3,000 days since Aaron Bates becomes the first player in the 61-year history of the California League to hit four homers in a game. Five weeks later another player does it.
3,000 days since Larry Walker hits his second grand slam in a week.
3,000 days since Craig Biggio hits the only pinch-hit home run of his career.
6,000 days since Tony Gwynn hits the second of two career walk-off home runs. It’s a three-run shot with two out in the bottom of the ninth and his team trailing 4-3.
6,000 days since Sterling Hitchcock appears in his last game.
7,000 days since Jim Edmonds makes his big league debut.
7,000 days since team owners vote to divide each league into three divisions, add wild cards, and introduce a new round of divisional playoffs.
8,000 days since the Dodgers sign free agent Brett Butler.
9,000 days since Clayton Kershaw, pitcher, is born.
20,000 days since Ted Williams sets a new baseball record by signing a $150,000 contract with the Red Sox.
40,000 days since A’s slugger Harry Davis hits into a walk-off triple play versus the Yankees.
50,000 days since the constitution and bylaws for the new National League are created in the Chicago home of William Hulbert.
1894 King Kelly, Hall of Famer and maybe baseball’s biggest stars in the 1880s, dies.
1896 Bucky Harris, Hall of Fame manager, is born.
1920 A meeting of owners designed to depose AL founder Ban Johnson calls for creating a 12-team NL is held. The plan’s supporters need at least of one of the five owners loyal to Ban Johnson to sign on, but none do, ending the plan.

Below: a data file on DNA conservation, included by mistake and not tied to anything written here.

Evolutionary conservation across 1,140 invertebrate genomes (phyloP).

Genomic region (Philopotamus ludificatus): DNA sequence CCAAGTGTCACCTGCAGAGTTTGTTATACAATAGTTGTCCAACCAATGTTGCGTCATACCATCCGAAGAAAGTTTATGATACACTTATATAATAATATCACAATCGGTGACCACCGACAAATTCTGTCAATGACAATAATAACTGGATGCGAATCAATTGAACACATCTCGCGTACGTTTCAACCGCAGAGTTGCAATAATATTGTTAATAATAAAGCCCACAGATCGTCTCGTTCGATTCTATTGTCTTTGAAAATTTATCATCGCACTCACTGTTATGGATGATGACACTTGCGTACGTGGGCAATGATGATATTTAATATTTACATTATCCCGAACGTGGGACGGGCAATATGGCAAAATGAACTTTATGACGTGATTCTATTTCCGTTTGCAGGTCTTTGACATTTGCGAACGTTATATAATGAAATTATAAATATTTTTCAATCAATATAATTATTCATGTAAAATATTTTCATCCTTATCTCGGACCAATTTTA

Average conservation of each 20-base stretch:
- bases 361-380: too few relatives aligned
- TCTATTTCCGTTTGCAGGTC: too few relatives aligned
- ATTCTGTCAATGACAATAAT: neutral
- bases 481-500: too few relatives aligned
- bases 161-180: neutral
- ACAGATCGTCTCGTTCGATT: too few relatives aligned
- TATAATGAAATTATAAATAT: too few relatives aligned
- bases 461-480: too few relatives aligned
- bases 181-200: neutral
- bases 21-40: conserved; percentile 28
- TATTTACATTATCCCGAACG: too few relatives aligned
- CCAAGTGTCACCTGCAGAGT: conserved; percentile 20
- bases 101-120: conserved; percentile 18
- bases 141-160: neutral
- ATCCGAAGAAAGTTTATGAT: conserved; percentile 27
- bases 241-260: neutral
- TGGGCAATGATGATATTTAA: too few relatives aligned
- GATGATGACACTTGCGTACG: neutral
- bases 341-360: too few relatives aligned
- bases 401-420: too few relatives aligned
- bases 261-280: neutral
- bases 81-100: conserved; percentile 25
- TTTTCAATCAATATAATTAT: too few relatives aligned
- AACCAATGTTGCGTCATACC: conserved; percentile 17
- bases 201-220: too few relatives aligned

1934 Ford Frick becomes NL president. Formerly he served as NL publicity director.
1944 Ed Kranepool, eternal Met, is born.
1950 Baseball commissioner Happy Chandler and a representative of the players agree to split TV/radio rights from the World Series.
1952 Second baseman Jerry Remy is born.
1952 John Denny, pitcher, is born.
1954 AL owners approve by a 6-2 vote to let the A’s move to Kansas City. The Senators and Indians are the dissenting votes.
1954 New A’s owner Arnold Johnson agrees to sell Yankee Stadium. That’s right—the A’s owner is also the owner of Yankee Stadium for a brief stretch.
1955 The Washington Senators trade Mickey Vernon to the Red Sox in a nine-player deal.
1961 The White Sox buy a hotel in Sarasota, Fla. to solve their problems in spring training trying to find a home for their integrated team in a largely segregated state.
1965 Jeff Blauser, infielder, is born.
1967 Henry Rodriguez, outfielder, is born.
1974 The Padres trade Cito Gaston to the Braves.
1977 Bucky Harris dies on his 81st birthday.
1977 Nick Punto, infielder, is born.
1979 New York Mets president Lorinda de Roulet announces that the team is for sale.
1990 Former big leaguer Earl Torgeson dies at age 66.
1990 The Dodgers sign free agent Darryl Strawberry.
1998 The Mets announce that GM Steve Phillips will take a paid leave of absence while a threatened sexual harassment suit against him is resolved.
1999 The U.S. Senate passes a resolution calling for Shoeless Joe Jackson to be honored.